Game of Thrones: Making Stark choices

By Toni Mason

Irish actress Michelle Fairley talks about her role in Game of Thrones as the third season of the epic fantasy series begins.

Michelle Fairley says taking on the role  of Catelyn Stark in Game of Thrones was both challenging and daunting. Photo / Supplied
Michelle Fairley says taking on the role of Catelyn Stark in Game of Thrones was both challenging and daunting. Photo / Supplied

Michelle Fairley may have gained worldwide fame for her portrayal of the iron-willed matriarch Catelyn Stark in Game of Thrones, but it's her arch-rivals who fascinate her most when she's watching the critically-acclaimed TV series.

"I love the Lannisters, actually," she says. "I love the scheming and I love the plotting and I particularly love the scenes when all the court is together."

The noble Lannister family are bent on the domination of Westeros, the world where Game of Thrones is set and where the Stark family from the north are seen as the moral yin to their devious yang.

"I love the way they all try to scheme against each other and they all have another motive," Fairley says. "No one is ever what they seem and I just love those scenes."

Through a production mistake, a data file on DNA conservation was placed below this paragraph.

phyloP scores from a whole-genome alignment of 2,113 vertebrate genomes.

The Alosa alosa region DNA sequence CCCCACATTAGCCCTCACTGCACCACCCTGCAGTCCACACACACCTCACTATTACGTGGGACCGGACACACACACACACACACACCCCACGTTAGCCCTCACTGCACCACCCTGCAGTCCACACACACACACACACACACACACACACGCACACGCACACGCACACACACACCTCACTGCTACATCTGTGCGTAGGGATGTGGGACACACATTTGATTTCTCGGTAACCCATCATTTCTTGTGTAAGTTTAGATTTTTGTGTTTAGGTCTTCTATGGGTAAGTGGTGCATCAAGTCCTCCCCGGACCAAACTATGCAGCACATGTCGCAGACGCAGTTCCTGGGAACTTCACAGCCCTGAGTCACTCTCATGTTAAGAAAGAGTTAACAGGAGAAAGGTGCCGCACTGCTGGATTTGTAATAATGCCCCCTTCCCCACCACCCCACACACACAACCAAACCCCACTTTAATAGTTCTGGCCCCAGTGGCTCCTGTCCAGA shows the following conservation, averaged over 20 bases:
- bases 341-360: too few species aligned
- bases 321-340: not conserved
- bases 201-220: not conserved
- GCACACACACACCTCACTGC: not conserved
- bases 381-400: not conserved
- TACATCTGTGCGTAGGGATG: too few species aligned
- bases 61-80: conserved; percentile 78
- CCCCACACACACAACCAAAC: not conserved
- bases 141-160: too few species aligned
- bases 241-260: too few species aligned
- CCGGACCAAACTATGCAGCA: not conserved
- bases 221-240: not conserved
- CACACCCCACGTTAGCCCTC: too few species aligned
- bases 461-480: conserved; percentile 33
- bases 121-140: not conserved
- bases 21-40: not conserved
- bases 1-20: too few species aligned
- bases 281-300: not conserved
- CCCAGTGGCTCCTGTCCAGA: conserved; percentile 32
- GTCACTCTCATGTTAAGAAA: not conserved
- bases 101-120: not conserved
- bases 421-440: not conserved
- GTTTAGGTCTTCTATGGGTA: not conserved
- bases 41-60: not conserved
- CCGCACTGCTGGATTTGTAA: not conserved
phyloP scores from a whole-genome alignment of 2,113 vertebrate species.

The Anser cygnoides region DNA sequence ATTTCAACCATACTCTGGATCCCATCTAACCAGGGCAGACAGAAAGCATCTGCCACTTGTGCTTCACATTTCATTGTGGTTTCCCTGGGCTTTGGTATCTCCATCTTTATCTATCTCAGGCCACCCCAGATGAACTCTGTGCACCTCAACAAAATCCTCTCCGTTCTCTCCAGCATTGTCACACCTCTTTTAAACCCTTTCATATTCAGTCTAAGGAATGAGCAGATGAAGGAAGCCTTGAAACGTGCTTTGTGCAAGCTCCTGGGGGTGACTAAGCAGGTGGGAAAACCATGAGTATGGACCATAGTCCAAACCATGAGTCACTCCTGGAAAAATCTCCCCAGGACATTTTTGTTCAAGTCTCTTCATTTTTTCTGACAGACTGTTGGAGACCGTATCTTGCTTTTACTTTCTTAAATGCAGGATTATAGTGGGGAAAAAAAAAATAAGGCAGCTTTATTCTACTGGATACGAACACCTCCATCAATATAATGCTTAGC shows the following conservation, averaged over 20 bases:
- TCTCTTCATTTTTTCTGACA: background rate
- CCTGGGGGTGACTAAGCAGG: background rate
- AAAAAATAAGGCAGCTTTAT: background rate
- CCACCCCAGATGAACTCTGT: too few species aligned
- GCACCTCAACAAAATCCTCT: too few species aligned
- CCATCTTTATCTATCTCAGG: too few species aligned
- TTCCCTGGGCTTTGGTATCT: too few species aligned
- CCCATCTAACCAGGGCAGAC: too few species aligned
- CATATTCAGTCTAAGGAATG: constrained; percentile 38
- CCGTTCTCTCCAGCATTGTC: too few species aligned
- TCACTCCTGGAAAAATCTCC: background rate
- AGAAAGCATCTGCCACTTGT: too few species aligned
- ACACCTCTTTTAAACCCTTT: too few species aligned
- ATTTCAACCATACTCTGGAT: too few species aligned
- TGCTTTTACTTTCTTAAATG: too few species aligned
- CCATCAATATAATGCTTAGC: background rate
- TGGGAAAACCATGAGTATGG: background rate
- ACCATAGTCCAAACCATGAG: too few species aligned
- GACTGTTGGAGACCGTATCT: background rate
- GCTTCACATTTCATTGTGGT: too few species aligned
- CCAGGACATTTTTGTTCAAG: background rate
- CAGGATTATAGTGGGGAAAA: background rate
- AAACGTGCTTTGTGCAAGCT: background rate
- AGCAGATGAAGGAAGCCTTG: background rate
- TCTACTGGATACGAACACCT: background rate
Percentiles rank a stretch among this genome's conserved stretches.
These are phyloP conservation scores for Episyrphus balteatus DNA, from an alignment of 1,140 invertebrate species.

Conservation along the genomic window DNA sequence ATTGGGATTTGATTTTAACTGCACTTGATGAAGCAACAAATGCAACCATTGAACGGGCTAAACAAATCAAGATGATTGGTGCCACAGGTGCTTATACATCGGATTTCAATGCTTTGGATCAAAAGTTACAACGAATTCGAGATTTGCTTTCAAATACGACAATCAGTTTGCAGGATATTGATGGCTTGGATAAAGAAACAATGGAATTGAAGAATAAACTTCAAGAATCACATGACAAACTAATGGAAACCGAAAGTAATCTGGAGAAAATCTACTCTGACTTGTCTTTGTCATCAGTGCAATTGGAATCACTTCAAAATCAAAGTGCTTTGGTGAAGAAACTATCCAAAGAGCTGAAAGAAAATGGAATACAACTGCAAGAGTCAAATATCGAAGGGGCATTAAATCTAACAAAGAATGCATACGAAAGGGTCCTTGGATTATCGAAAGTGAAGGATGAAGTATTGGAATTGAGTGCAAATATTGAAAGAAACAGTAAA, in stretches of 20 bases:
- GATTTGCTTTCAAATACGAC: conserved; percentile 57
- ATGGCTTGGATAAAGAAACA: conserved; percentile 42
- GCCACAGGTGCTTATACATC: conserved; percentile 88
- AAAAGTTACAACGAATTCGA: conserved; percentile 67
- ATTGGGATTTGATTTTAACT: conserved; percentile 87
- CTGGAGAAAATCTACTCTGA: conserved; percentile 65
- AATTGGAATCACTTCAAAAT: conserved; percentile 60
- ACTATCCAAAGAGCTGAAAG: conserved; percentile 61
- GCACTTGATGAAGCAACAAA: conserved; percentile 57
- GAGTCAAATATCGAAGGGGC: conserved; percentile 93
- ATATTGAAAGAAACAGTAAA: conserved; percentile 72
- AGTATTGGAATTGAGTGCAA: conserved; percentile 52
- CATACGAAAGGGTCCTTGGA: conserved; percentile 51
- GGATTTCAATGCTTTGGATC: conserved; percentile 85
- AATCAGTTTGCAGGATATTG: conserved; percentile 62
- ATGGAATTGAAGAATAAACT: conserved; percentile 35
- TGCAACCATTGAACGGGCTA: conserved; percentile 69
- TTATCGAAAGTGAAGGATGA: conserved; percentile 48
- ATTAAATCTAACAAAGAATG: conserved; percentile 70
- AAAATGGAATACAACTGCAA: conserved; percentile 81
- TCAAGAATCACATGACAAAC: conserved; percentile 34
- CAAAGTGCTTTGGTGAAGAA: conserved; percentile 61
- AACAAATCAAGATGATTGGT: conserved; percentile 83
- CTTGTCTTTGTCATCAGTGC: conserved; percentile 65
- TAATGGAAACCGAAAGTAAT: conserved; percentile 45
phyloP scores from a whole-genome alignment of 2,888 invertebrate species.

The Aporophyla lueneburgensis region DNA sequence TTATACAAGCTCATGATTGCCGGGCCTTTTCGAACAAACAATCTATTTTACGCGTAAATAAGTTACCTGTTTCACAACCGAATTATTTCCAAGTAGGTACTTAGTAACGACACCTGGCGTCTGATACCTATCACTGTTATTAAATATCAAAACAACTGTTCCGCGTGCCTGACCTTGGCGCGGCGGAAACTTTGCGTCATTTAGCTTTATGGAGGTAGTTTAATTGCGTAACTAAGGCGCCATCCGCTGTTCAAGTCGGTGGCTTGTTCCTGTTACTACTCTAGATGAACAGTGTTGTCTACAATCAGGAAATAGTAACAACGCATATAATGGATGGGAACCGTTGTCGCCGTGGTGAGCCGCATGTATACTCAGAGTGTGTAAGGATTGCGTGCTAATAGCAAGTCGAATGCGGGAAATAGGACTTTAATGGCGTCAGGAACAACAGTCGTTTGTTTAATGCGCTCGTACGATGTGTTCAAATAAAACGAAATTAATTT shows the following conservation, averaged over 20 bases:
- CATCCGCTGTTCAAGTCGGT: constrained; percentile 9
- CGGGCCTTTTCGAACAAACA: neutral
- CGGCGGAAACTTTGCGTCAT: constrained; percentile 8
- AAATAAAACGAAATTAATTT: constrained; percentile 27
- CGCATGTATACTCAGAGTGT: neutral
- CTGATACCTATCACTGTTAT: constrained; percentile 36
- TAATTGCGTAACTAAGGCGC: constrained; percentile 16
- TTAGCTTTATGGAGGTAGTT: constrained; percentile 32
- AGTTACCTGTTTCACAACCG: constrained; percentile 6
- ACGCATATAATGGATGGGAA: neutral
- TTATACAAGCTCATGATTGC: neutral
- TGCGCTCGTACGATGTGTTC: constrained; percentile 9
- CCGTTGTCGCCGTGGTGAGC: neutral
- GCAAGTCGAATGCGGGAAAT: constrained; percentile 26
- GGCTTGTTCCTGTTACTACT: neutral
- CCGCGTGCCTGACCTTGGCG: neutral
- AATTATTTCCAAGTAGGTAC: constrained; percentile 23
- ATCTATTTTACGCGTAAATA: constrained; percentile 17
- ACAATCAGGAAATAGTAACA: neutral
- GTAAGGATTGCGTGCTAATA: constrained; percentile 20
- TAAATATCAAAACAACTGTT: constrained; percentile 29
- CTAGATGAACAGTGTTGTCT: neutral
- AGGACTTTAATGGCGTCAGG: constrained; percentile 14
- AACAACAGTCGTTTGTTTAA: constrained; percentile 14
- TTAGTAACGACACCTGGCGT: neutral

Taking on the role was both challenging and daunting, she says, but all the actors appreciate the effort that goes in to putting the fantasy world together that they must then bring to life.

"Everybody gives their best for this and you walk on to these incredible sets and these amazing costumes," Fairley says.

"By the time you as the actor get into or on to the set or the location, you're the last link in the chain so you feel the energy ... then it's down to you to do your job."

Portraying the Stark matriarch, now a widow, offers her a part in their multilayered world.

"I think that what's interesting about a lot of the female characters from the Stark family. They don't come from a bad place, they come from a good place and they learn the hard way," she says.

"You have to strategise ... you have to play an underhand game, you have to be smarter than the men, you have to scheme. But it's not in their nature, it doesn't come easily."

Fairley says trying to reunite her five screen children, from whom she largely becomes separated as the story progresses, is a major challenge for Catelyn.

"Sometimes bad things are good because they give you a purpose ... you have a focus and that's what you see at the end of that dark, dark tunnel.

"It'd be very easy to give in to grief ... but she has the hope that she will get the family together again and she has to go along with that, she has to have a belief."

- AAP / TimeOut

© Copyright 2014, APN New Zealand Limited

Assembled by: (static) on red akl_a1 at 30 Jul 2014 13:10:32 Processing Time: 416ms